When it comes to Chicago White third baseman and shortstop Sox Manny Machado remains unsigned, but the Chicago White Sox have made at least one pitch to the superstar.
Read on to see the offer that the Dominican-American Manny Machado just turned down…
CelebNSports247.com reports that sources told ESPN’s Buster Olney on Wednesday that the White Sox have a seven-year, $175 million offer on the table for Machado.
The problem is that Manny Machado‘s agent, Dan Lozano, characterized the reporting by ESPN’s Buster Olney as “inaccurate and reckless.”
See Olney announced that the White Sox has offered Manny a seven-year, $175 million offer. The news comes three days after other sources told ESPN’s Jeff Passan that the White Sox had offered Machado an eight-year deal.
Here is what Dan Lozano did about Both baseball writers:
He decided to publicly rip baseball writers USA Today’s Bob Nightengale and ESPN’s Buster Olney who have followed the situation closely.
Lozano published this open-letter about his client’s free agency experience:
I have known Bob Nightengale and Buster Olney for many years and have always had a good professional relationship with both. But their recent reporting, like many other rumors in the past several months, have been inaccurate and reckless when it comes to Manny Machado. I don’t know if their sources are blatantly violating the Collective Bargaining Agreement by intentionally misleading them to try and affect negotiations through the public or are just flat out lying to them for other reasons. But the truth is that their reports on the details of the White Sox level of interest in Manny are completely wrong.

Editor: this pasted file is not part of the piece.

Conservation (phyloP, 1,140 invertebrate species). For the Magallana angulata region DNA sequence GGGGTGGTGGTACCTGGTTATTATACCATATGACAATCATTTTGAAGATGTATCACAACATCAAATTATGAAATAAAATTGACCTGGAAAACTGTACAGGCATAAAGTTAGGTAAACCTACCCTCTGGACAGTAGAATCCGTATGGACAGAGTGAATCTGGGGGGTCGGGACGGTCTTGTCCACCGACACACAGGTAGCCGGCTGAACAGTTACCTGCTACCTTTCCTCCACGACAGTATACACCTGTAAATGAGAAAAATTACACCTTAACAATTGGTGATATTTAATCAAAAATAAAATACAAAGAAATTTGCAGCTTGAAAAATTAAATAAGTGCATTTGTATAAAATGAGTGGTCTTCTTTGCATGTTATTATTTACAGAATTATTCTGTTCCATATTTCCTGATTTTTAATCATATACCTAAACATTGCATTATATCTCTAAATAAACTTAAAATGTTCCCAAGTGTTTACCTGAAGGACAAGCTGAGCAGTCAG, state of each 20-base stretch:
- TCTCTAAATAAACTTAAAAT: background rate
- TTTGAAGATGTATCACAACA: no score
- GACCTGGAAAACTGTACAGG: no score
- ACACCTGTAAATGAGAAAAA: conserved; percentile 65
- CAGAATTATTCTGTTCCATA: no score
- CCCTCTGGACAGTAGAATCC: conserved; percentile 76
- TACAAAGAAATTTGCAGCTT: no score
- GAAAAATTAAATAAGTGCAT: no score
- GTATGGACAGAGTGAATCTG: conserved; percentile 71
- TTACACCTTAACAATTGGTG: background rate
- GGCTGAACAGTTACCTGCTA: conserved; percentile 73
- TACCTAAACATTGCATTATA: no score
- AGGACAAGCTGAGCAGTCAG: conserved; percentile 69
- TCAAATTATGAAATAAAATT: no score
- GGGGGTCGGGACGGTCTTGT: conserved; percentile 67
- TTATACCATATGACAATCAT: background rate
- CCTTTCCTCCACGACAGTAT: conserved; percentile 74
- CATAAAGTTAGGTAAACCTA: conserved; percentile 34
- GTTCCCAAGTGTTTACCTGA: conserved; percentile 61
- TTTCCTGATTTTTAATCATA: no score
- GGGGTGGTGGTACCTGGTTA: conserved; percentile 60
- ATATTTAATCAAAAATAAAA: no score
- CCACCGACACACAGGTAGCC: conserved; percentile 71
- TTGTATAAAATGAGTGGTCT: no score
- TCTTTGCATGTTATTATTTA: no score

I am well aware that the entire baseball universe; fans, players, teams, and media members alike; are starved for information about this free agent market for all players, including Manny. But I am not going to continue to watch the press be manipulated into tampering with, not just with my client, but all of these players’ livelihoods as they have been doing this entire offseason. The absence of new information to report is no excuse to fabricate “news” or regurgitate falsehoods without even attempting to confirm their validity and it is a disservice to baseball fans everywhere when the media does just that.
Moving forward, I will continue to respect the CBA’s prohibition on negotiations through the media, and hope that others would do the same.